Norwegian writer Jostein Gaarder’s bestselling book on philosophy, Sophie’s World, was published in 1991, yet it is still enjoying reprints and a spot on the Top Ten Bestsellers list at Fully Booked bookstore here in Manila.
Its appeal lies in its explanation of Western philosophical thought in terms young teenagers can understand. The book’s main character, Sophie, is a fourteen year old school girl in Norway. She receives lessons from a mysterious philosopher, Alberto Knox. First he sends them anonymously, then he later reveals himself as the plot unfolds.
Spoiler alert: Sophie and Alberto turn out to be characters imagined by one Albert Knag, who invents them in a book he has written for his daughter Hilde’s birthday.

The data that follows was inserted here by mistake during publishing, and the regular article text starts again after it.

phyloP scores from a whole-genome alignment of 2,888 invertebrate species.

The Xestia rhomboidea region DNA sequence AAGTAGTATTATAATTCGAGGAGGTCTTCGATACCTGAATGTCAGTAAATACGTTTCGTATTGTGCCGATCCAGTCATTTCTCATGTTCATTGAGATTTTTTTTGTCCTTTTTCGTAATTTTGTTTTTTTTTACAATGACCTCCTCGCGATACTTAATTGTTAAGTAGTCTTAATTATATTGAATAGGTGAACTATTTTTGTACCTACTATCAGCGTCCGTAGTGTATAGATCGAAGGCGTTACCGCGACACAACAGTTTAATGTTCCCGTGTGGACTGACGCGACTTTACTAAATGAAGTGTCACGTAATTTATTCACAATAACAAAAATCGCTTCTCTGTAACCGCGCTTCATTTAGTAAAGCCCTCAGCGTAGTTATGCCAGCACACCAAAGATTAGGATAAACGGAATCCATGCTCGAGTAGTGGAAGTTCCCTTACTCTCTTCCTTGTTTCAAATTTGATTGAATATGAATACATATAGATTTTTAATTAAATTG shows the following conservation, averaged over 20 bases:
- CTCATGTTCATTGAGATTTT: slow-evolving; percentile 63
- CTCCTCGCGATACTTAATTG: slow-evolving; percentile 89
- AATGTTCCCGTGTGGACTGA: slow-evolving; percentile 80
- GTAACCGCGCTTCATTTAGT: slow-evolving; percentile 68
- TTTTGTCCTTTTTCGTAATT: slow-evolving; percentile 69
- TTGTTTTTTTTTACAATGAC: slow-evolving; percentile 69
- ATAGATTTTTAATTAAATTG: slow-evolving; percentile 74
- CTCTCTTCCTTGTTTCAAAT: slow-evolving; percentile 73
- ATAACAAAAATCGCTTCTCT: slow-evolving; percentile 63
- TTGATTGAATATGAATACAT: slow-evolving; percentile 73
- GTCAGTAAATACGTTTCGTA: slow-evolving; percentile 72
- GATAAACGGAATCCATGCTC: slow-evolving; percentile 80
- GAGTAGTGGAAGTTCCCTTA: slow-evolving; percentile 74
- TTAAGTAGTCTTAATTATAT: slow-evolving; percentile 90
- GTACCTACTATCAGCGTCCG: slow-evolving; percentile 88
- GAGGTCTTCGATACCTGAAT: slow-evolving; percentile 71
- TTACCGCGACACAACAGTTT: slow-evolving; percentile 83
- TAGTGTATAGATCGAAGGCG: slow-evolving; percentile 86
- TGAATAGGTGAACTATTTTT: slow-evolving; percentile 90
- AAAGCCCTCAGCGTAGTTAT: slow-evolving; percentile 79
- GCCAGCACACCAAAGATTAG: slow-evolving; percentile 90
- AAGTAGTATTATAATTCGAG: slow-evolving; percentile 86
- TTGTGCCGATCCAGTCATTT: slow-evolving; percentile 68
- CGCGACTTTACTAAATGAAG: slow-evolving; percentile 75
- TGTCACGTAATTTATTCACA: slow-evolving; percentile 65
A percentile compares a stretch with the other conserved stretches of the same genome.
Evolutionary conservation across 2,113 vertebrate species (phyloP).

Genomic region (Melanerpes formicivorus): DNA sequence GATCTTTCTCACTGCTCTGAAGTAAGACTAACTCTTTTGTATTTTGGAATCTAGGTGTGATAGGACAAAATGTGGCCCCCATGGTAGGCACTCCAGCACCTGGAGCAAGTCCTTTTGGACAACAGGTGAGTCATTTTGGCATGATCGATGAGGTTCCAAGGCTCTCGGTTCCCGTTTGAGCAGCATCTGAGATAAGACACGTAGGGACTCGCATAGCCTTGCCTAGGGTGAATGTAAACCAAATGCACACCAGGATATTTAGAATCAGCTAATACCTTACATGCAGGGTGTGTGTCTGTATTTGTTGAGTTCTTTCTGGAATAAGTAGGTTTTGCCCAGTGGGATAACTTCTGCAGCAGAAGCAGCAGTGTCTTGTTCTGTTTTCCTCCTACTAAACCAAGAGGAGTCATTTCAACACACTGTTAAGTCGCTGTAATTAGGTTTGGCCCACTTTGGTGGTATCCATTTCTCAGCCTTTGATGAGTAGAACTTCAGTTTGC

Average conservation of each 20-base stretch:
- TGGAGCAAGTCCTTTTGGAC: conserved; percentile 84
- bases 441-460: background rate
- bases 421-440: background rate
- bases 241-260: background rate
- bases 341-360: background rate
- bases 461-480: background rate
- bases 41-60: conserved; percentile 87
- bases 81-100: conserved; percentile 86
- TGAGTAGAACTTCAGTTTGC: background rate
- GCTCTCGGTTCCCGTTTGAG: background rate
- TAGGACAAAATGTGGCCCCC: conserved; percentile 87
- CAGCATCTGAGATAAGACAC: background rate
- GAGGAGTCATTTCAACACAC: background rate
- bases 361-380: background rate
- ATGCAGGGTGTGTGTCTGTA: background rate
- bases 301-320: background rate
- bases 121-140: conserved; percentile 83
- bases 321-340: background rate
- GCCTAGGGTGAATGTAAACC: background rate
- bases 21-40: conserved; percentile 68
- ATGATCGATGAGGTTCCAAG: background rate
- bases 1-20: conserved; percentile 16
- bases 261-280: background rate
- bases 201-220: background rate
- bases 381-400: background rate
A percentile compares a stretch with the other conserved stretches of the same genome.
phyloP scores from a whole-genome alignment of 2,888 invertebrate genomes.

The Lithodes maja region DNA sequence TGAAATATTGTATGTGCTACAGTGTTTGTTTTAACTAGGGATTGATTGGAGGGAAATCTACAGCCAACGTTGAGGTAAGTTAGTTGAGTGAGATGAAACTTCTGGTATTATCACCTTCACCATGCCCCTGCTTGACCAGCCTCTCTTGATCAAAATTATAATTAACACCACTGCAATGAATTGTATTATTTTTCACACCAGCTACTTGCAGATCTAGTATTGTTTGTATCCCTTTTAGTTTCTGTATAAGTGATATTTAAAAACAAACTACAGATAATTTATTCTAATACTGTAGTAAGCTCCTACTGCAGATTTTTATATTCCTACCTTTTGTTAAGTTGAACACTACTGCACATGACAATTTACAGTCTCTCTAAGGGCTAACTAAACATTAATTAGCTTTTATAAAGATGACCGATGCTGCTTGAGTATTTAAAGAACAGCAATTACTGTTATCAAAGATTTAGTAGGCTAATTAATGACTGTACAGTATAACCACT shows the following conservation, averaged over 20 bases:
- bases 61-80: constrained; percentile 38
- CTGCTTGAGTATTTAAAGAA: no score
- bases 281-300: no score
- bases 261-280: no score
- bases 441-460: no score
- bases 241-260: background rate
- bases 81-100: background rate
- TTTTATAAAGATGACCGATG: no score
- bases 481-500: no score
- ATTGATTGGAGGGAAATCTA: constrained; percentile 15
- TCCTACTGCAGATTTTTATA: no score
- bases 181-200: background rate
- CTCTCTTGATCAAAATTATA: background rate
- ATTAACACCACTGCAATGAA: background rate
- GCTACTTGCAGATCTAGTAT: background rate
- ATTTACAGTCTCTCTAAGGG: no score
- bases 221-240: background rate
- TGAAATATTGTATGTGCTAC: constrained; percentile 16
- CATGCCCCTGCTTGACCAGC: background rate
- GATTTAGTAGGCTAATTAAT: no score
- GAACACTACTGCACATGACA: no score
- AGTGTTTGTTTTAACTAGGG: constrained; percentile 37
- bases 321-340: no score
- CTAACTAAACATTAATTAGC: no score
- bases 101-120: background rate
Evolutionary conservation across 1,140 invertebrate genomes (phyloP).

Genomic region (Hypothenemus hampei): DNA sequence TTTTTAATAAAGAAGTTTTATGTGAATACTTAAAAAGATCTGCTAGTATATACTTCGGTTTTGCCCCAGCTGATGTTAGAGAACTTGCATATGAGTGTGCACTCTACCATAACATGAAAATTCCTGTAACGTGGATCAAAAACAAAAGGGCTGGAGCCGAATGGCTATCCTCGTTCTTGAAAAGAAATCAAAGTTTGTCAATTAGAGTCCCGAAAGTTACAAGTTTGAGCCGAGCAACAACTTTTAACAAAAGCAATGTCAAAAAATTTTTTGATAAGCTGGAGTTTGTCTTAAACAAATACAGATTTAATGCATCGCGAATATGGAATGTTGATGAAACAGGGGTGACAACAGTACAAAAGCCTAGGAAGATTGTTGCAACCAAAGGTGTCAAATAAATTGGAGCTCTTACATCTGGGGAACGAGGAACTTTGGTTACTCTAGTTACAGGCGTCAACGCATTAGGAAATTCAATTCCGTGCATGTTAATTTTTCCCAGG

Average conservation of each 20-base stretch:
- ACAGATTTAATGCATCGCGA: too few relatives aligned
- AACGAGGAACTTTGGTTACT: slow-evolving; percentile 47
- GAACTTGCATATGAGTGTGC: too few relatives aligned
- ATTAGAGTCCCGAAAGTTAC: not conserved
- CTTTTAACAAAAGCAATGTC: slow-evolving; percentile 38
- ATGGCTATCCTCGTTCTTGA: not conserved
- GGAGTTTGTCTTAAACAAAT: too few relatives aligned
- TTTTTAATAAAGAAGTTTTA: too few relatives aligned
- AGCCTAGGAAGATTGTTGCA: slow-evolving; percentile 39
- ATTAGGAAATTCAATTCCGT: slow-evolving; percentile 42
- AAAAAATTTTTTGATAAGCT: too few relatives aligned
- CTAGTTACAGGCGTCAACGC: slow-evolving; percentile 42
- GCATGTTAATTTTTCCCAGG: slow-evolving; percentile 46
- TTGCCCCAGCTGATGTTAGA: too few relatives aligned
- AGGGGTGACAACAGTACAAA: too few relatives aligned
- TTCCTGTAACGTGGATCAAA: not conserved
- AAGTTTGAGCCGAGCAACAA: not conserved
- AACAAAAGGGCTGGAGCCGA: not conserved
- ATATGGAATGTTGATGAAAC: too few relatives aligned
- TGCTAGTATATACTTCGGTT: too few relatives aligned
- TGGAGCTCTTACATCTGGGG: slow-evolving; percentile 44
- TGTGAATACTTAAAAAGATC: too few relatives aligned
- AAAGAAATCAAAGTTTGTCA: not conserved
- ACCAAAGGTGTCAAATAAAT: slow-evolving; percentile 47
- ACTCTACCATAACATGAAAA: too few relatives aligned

The philosophical explanations are clear and comprehensible. Proceeding in a linear fashion through time, beginning with the Greeks all the way to Sartre in the modern day, it presents difficult concepts in simplified terms and relates them to each other in terms of influence.
Gaarder adds an underlying plot that has Sophie and Alberto attempting to break free from their creator Knag’s mind, with the help of Hilde. These parts contribute little to the flow and are best skipped. There is no mention of Eastern thought, a regrettable omission.
Still, it is significant as one of the best introductions to Western philosophy.